There can at least be a reward for your efforts here. A good grade in English will convince universities and employers of your fluency – if it’s your second language, you’ll be seen as bilingual, which is an impressive accolade in itself.
But what if I only want to study science at university?
I’ve often been told that the standard of my written (and spoken) English is high – if a little verbose – even if I’ve only studied science subjects at school and university since the age of 16. This highlights not only the (obvious) fact that focusing on sciences does not necessarily deprive somebody of articulate English, but more importantly that strong communication skills are essential in any field of work or study. Studying Natural Sciences required essay writing in both examinations and my dissertation – even if the quality of English was not specifically assessed, clear communication of your ideas helps the examiner to give you credit commensurate to your abilities. The same applies to my present job in business as a strategy consultant – the depth and rigour of my analysis is of little value if I cannot communicate my insights to my team or clients.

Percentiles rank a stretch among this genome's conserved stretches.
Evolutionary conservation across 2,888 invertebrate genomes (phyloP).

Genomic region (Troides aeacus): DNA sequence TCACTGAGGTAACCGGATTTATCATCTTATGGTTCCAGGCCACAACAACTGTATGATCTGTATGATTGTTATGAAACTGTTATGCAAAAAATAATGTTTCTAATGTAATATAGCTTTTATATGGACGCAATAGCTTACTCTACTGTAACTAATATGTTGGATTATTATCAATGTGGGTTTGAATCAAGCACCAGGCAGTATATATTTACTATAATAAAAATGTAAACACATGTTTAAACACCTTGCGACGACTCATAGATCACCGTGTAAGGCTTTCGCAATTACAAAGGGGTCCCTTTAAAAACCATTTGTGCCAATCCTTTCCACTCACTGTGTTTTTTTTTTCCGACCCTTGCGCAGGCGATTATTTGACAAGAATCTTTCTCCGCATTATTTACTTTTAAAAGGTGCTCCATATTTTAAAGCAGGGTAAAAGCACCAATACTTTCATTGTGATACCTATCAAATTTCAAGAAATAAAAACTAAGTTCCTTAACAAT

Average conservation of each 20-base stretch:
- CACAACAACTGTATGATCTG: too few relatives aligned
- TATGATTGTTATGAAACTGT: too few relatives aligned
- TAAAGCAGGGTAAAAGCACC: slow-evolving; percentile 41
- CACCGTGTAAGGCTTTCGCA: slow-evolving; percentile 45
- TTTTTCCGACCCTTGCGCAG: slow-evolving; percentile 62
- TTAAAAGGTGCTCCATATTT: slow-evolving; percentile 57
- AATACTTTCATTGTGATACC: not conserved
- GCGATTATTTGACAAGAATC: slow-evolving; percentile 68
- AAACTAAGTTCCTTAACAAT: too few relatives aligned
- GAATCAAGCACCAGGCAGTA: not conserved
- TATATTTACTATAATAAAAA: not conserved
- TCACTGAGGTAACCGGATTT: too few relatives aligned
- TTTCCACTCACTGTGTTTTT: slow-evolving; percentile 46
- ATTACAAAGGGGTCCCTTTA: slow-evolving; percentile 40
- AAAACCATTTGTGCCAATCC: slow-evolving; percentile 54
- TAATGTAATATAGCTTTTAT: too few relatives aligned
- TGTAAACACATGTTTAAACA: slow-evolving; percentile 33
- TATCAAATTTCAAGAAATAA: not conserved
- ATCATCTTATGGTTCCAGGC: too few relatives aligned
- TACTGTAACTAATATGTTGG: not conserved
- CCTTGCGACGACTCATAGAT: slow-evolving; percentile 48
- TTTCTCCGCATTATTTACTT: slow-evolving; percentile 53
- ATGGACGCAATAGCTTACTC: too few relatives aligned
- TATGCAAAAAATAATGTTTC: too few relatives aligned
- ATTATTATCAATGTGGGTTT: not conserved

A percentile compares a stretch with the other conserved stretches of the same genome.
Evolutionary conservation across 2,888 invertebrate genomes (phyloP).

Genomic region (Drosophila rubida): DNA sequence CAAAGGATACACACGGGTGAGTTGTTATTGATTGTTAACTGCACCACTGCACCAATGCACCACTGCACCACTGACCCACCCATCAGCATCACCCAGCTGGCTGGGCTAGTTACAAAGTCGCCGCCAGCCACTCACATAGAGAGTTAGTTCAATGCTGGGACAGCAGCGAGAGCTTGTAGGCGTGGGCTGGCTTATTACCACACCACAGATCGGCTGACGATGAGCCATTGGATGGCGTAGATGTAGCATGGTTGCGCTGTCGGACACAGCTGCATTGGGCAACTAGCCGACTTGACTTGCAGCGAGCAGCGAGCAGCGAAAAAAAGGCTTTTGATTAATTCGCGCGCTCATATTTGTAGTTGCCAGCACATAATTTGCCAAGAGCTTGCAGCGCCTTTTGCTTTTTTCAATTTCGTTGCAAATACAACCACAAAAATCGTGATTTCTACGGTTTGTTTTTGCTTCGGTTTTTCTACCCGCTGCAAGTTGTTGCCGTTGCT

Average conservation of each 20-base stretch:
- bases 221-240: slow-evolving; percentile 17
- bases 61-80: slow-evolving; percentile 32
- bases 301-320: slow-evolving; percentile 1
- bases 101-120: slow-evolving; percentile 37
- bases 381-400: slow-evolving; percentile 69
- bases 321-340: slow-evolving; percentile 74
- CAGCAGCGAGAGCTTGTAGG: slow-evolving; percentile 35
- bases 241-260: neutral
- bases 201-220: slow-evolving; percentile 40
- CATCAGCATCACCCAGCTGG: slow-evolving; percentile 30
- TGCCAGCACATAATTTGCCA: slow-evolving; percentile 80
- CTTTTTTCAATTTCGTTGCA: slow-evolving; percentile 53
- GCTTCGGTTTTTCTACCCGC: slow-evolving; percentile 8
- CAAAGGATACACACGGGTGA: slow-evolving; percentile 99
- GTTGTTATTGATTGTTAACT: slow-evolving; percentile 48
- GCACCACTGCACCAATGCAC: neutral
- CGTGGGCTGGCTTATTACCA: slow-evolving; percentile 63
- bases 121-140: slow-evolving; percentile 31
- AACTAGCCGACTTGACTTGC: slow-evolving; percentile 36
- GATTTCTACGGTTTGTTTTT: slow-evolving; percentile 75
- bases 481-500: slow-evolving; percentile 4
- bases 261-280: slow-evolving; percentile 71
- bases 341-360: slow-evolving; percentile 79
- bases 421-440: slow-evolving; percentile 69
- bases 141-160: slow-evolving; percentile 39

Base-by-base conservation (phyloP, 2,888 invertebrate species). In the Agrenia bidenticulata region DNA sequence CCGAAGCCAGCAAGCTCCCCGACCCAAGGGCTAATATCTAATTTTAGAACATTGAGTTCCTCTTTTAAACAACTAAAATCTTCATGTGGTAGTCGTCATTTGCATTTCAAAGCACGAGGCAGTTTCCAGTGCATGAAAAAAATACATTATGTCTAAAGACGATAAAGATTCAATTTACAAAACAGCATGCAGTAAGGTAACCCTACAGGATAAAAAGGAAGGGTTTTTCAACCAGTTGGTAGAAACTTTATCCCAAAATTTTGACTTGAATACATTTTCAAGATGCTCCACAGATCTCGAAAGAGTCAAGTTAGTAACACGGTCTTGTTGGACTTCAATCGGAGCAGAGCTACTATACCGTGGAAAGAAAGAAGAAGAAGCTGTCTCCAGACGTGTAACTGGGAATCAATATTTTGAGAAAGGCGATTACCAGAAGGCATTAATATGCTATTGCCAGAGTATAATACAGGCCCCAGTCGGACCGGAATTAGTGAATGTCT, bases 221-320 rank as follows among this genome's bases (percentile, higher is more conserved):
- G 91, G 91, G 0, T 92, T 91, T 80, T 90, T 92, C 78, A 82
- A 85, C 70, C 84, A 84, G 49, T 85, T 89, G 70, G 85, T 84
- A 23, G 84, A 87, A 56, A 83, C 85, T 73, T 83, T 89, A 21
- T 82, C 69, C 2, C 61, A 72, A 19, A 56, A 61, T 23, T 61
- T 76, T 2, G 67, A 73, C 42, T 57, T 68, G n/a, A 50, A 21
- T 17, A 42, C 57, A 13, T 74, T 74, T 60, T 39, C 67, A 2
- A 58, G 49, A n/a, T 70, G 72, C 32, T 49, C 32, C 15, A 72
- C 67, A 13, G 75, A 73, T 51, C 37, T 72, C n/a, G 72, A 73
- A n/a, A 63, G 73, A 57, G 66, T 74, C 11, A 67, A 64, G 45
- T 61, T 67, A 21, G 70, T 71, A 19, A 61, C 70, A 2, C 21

Ultimately, learning English as a second language will be a ‘catch up’ exercise in comparison with native speakers who have spoken the language all their lives. It will take time and commitment to reach fluency, but the rewards for this are plentiful. And once you have reached a certain standard of English, it does become easier to maintain that standard – the importance of English in today’s world means that you won’t be short of opportunities to practice!
 Common language
Jamie studied at Winchester College, where he represented the school at the inaugural Winchester International Symposium. He then obtained BA and MSci degrees in Natural Sciences from the University of Cambridge, specialising in Chemistry, where he was also a Flight Commander on Cambridge University Air Squadron in the RAF. He now works as a strategy consultant in London. With his broad range of experiences, he is able to offer interview coaching to Ampla’s students in a wide variety of contexts.